Friday, 12 April 2013

First Referendum "Hustings" in St Saviour - Property of the Parish

It was a hoot. The first of the public meetings in the Referendum campaign was a mixture of farce and entertainment with a bit of informational politics thrown in for fun. The format was somewhat like the BBC's Question Time, with some quick fire wit and chairing by CTV presenter Gary Burgess. There was a good turnout, but whether there were any paying public in the stalls at St Saviour’s Parish Hall was unclear. The room appeared to be full of supporters of one group or another, albeit the dominant group was most certainly for Option A, as was the applause.

Curiously, there were a number of unexpected speakers in the audience espousing the cause of Option A. This aspect may become clearer as the “hustings” proceed as to exactly how the forces are lining up. Is Option A pushing on an open door? Nevertheless one should never underestimate the forces of conservatism. They do not need to stand on the street and hand out leaflets or mobilize public sentiment; that is not their way. They can be relied upon to turn out to vote and vote to keep things just as they are. These are the voters for B and C, for whom Constables hold a mystical quality.What we see in play are the forces of modernity against those clinging to an increasingly irrelevant past.

The process of democratising Jersey has been proceeding since those memorable events of 28th September 1769 when "the People" stepped in to make their own history. It has been a long and meandering path indeed. The present Referendum is but one further small step forward.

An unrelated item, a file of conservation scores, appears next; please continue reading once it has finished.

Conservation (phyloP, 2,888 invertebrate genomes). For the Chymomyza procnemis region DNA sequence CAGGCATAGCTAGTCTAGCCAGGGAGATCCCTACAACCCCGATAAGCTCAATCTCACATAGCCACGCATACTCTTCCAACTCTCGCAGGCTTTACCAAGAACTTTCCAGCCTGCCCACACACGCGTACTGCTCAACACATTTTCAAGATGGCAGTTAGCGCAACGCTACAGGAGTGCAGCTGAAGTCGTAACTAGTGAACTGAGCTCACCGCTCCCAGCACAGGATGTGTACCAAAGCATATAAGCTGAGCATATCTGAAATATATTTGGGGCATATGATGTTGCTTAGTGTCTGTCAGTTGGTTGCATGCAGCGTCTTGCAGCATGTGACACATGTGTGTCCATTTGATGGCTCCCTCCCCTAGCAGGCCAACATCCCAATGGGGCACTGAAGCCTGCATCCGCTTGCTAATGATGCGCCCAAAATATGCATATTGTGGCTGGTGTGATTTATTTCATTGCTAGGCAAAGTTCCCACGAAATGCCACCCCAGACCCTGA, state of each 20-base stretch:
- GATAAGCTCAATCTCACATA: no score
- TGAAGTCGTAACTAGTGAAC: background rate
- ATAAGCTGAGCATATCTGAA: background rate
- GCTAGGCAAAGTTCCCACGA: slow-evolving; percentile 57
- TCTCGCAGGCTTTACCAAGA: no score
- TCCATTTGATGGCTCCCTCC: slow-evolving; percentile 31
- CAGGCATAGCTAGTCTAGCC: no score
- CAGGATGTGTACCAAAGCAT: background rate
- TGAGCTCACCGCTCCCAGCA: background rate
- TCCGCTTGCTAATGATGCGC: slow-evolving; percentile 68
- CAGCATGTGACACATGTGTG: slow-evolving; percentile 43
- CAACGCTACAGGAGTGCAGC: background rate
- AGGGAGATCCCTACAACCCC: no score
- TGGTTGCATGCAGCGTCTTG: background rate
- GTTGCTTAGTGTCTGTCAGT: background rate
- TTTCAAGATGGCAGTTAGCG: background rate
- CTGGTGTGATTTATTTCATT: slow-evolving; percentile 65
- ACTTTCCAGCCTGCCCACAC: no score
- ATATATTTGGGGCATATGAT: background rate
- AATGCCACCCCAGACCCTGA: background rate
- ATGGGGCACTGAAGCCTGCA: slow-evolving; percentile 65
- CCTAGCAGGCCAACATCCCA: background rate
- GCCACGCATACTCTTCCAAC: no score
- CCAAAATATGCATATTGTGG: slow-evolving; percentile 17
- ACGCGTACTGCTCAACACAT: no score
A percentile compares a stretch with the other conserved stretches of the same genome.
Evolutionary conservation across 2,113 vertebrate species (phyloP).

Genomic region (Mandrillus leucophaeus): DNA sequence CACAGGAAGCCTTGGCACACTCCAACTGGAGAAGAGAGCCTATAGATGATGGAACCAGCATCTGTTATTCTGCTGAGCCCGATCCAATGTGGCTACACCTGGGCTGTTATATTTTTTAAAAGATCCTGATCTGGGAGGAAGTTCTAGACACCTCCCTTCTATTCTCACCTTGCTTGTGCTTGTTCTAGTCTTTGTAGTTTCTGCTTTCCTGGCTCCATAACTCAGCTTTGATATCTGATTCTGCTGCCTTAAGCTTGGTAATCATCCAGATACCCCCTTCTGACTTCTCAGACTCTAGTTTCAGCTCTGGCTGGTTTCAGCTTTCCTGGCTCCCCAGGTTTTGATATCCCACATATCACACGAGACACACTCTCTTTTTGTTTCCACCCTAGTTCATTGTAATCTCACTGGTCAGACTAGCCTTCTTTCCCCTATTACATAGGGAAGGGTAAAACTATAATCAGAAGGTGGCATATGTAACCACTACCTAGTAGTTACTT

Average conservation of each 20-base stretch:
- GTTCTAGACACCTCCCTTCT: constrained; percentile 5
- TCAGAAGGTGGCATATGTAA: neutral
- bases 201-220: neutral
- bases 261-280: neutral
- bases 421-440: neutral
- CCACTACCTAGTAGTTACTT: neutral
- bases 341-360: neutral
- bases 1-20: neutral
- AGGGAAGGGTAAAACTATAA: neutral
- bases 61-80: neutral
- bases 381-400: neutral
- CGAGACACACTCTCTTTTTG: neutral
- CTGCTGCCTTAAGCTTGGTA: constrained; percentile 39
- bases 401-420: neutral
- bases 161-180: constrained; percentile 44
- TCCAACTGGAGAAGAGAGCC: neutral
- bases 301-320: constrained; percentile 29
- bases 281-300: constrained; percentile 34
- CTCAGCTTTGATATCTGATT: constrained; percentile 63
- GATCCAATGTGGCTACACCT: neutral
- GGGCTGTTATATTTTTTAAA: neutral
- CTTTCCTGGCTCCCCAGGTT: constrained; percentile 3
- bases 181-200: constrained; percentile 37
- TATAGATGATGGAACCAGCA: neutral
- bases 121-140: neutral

The Constable and “her” Parish

The Constable of St Saviour was somewhat embarrassing in that she welcomed all to the meeting and then insisted at the end in closing the meeting. This led to some amusing exchanges, when in an extremely patronising way she told "Young Sam", the Option A Speaker Sam Mezec, that she had a bone to pick with him on something he had said in his speech. Had Sam not been aged 24 she might not have attempted to so publicly humiliated a speaker. This led to rebuke and counter rebuke. Given this was a public and not a Parish Assembly what was the Constable doing there at all muscling in on the action? They just can’t let go it would seem.

This little vignette was a classic moment and perhaps the unexpected highlight of the evening. The voice calling out the word “patronising” is mine. The exchange is what happens when the absence of deference meets arrognance. It also illustrates why Connétables are often perceived as anachronistic and authoritarian. The Deputies of the St Saviour will be pleased to know they are property of the Parish and most certainly an inferior being to a Connétable. When one thinks about it, the very concept of “Le Père de famille” or “father of the Parish” is completely chauvinistic and abhorrent to the modern spirit of equality between the sexes. The much revered coutume de normandie always had a reputation for being "le plus dur" when it came to the treatment of women.

That closing speech appears towards the end of the clip after Constable Pallet of St Brelade and Deputy Macon of St Saviour. Note the more measured words of Constable Pallet, a supporter of Option B. Watch for yourself and judge.

Sam Mezec - A-Team speaker

Here is the lead speech of Sam Mezec in support of Option A.

Sam’s speech is followed by one of the many questions of the night, this by Ted Vibert (A-Team supporter) asking those supporting Options C and B to explain exactly how it would be to the detriment of the Parish if Constables no longer sit automatically sat in the States Assembly.